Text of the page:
The concept of the Sturmgeschutz III started well before the war when the German army announced the need for a self-propelled 75mm gun to be used for infantry support. By 1938, several '0-Serie' prototype vehicles were produced on earlier style Panzer IIIB chassis by Daimler-Benz. The manufacture of the first 30 production vehicles (StuG III Ausf. A) that went into combat in the invasion of France were made at the Alkett factory in Berlin. As the war progressed, the StuG III was continuously improved with variants A through E, and then given a longer, more powerful gun starting with the Ausf. F. The role of the AFV became more diverse, and duties as a tank hunter increased. Some StuG III were allotted to Panzer companies to supplement their losses. Significant changes to the hull were made with the introduction of the Ausf. G, with the later variant of the G being produced right up until April of 1945. The StuG III chassis was also used to house the 10.5 cm Sturmhaubitze 42 L/28 howitzer, of which over 1,200 were produced by Alkett. With the low silhouette and strongly armoured hull, the StuG III proved to be one of the more significant weapons of the German forces of World War II.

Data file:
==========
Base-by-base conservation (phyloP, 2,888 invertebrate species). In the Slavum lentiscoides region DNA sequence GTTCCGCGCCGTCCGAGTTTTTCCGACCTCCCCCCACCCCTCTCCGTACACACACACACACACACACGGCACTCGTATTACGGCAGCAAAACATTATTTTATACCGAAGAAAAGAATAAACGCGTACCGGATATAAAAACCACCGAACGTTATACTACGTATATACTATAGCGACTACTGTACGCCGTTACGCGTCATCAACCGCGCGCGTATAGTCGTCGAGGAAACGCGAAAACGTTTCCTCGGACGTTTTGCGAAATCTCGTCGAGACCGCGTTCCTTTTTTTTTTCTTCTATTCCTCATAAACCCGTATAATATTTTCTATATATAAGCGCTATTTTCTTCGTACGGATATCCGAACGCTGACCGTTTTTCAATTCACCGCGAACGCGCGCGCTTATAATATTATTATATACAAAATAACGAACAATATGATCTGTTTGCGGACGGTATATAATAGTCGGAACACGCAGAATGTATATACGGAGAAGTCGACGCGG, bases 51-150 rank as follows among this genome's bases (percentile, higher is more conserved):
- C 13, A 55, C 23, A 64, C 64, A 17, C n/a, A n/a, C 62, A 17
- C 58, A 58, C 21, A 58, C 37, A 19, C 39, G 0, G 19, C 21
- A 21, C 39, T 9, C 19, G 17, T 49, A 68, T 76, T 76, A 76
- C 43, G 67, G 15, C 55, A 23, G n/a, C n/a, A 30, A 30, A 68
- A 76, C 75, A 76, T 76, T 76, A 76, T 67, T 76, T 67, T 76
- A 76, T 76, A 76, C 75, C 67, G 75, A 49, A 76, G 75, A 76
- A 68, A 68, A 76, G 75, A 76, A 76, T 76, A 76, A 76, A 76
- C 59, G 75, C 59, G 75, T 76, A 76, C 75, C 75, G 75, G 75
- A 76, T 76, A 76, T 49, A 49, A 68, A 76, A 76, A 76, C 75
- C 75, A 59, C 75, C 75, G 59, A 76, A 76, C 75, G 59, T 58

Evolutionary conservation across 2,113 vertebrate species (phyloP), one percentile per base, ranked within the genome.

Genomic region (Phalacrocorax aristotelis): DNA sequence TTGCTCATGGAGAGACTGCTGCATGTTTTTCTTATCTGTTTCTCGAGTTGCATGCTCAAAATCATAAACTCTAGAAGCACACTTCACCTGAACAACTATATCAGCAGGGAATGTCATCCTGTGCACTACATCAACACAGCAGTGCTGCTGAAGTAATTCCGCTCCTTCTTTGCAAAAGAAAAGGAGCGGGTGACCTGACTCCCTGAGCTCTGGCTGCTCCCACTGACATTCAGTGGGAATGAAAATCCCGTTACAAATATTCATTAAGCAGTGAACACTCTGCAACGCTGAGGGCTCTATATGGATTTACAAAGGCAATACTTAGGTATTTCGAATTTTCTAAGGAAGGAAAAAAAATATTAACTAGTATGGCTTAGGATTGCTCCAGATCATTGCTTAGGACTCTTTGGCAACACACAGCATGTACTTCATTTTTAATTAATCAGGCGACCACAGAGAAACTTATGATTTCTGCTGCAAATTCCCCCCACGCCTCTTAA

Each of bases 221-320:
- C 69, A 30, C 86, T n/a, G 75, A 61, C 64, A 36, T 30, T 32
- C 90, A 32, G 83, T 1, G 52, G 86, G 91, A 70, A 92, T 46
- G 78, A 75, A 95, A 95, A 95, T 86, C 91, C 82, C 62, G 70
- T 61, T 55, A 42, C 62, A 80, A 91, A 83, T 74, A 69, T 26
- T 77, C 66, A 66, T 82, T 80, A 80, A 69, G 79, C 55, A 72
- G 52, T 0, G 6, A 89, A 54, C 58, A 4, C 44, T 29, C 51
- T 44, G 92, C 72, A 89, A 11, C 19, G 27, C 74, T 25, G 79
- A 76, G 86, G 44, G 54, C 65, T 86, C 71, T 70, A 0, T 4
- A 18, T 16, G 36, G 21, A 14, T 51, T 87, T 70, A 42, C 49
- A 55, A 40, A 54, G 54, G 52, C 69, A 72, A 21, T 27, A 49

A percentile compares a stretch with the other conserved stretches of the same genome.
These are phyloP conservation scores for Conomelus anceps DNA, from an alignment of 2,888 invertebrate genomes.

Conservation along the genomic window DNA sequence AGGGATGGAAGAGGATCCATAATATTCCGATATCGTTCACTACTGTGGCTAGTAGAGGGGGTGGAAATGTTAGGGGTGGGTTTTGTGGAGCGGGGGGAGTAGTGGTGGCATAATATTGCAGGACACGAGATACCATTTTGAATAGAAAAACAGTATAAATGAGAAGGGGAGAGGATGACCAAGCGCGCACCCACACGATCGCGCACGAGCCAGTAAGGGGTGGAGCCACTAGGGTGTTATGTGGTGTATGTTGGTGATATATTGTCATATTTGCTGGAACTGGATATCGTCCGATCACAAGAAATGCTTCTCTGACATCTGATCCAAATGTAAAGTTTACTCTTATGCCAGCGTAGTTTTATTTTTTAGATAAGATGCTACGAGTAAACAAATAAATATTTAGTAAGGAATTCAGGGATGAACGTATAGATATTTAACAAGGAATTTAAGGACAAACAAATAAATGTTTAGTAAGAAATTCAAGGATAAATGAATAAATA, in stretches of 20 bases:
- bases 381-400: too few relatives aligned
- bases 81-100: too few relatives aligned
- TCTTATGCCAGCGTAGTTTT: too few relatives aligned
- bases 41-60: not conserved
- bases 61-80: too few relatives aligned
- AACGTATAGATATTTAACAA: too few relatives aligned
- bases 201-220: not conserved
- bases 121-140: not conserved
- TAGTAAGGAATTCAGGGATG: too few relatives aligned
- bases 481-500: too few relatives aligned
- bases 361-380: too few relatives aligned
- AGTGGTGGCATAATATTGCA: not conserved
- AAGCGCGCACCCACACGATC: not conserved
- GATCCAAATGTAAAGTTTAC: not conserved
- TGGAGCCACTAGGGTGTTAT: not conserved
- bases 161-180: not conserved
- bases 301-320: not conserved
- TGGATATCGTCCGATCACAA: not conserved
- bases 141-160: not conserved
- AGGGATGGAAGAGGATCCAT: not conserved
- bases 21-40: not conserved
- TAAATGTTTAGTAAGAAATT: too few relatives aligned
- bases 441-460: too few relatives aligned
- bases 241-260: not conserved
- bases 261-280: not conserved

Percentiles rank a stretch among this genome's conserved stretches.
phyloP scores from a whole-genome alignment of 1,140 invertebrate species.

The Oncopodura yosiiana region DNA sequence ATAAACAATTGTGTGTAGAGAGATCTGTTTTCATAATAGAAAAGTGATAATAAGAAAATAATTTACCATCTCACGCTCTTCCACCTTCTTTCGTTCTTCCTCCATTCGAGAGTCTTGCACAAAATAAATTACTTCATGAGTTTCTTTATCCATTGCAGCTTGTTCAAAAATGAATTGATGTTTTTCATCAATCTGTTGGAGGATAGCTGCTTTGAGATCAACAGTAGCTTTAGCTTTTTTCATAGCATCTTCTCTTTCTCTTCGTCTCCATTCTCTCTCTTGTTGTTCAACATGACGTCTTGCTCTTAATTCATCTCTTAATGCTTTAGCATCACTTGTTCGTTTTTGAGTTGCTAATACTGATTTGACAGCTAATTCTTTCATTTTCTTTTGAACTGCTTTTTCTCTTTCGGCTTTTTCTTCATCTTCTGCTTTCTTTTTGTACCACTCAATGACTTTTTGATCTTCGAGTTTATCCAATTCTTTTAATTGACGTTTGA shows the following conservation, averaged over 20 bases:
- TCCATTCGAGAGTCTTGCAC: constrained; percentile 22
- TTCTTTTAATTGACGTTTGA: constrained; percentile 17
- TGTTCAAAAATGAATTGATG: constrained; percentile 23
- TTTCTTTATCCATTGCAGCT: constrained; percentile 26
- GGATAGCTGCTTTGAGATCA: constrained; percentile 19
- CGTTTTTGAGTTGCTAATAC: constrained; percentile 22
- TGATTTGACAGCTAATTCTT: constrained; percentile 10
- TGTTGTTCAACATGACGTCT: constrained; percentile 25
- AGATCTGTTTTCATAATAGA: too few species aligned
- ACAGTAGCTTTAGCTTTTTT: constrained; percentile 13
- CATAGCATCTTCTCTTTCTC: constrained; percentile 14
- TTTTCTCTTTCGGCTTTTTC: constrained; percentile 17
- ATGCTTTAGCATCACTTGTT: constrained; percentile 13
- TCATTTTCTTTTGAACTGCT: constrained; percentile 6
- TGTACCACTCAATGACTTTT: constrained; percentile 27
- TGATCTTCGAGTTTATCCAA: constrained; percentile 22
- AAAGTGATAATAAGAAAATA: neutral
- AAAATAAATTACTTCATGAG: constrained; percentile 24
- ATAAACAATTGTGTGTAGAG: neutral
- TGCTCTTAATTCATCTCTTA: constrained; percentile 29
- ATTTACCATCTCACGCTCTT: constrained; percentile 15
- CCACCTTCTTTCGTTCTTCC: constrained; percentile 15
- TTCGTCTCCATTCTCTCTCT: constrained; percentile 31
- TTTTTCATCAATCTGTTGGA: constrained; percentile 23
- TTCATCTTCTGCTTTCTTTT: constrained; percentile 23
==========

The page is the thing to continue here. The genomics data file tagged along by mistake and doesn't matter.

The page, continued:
The book details the construction of four models in 1/35 scale, and includes a gallery feature covering all variants of the StuG III. Aftermarket products are added to the basic kits to produce accurate replicas. References are extensive on this particular vehicle, and are clearly presented as each correction or enhancement to the kits is explained.
"In line with others in this series, the photo coverage of the builds is top notch. There are lots of 'how to' images that show what is needed to get the desired results... Another superb title in this growing series and a book I know you will not only enjoy, but will also learn stuff. What a deal!" -Scott Van Aken, modelingmadness.com
"This book was one of the most enjoyable and informative I have experienced in quite a while. I literally found myself unable to put it down once I started perusing its pages. It seemed as if each chapter offered up something different and most certainly of value to armor modelers regardless of your area of interest. Not only can I highly recommend this book, I consider it essential reading for any AFV enthusiast." -Mike Kirchoff, Armorama (September 2006)